Poet Matthew Tierney on particle physics vs writing: “Black holes are miraculous. Evolution is miraculous. The big bang is miraculous.”
In the sixties, when he was a student at Cambridge, Stephen Greenblatt came across a book of Persian art. The book inspired a lifelong interest in the region, which in part explains why, after the University of Tehran invited him to give the keynote address at the first annual Iranian Shakespeare Congress, he packed his bags and headed over to the Middle East. In The New York Review of Books, the Harvard professor and Swerve author writes about his experience.
Remember when Chipotle started publishing famous authors like Toni Morrison, George Saunders, and Neil Gaiman on their cups and burrito-toting bags? Well, now’s your chance to join them. The fast-food chain is holding a contest for student writers, and the prizewinning responses to the prompt “write about a time when food created a memory” will be printed on those same cups and brown paper bags across the country. Oh, and there’s a $20,000 scholarship, too.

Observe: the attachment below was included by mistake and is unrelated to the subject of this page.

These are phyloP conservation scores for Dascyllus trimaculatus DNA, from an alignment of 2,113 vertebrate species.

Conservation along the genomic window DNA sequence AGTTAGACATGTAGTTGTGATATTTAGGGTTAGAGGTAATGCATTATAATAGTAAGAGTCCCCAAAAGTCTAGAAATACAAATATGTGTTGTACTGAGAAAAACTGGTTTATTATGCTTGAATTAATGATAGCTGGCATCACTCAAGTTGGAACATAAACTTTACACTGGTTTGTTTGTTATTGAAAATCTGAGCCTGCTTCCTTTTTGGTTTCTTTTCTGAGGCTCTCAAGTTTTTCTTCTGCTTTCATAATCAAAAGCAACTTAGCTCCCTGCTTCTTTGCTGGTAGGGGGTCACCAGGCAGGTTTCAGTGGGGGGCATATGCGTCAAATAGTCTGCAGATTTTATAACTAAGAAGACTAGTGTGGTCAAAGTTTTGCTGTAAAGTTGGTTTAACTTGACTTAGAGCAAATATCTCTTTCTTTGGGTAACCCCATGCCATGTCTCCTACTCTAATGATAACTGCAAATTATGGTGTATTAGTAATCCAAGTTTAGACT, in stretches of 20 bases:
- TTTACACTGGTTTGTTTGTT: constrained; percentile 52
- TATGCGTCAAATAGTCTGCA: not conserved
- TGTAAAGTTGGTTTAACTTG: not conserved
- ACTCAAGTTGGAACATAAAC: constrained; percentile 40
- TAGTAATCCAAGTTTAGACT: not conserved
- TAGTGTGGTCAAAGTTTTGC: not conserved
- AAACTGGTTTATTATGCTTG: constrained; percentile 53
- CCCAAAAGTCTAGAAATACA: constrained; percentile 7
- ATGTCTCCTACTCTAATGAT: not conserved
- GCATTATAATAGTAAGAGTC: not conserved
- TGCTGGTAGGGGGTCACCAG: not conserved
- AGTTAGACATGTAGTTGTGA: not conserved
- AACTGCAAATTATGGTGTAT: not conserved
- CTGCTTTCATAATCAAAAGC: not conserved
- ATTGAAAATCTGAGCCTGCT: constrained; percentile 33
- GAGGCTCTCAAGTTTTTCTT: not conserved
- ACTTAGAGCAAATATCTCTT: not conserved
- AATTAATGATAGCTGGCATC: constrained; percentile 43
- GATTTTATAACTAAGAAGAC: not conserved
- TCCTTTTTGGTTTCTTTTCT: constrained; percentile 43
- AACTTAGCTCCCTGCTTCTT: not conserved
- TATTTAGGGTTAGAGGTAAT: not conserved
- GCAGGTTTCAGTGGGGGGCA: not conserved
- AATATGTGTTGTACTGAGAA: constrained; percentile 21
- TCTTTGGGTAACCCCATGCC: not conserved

Last year, I pointed readers to Numero Cinq, a new Canadian lit mag with a notably memorable tagline. In the latest issue, which is split into seventeen parts, Benjamin Woodard talks with Lydia Davis about her Flaubert translation, her new story collection and the art of writing while traveling. (h/t The Rumpus)
Will Self, whose novel Umbrella was recently tapped for the Booker Prize Longlist, talks about his literary influences with The Browser. For what it’s worth, here’s Self’s take on writing with the specific goal of a literary prize in mind: “I don’t know any writers who are trying to be clever and get a literary prize. Who the fuck would bother with such a thing?”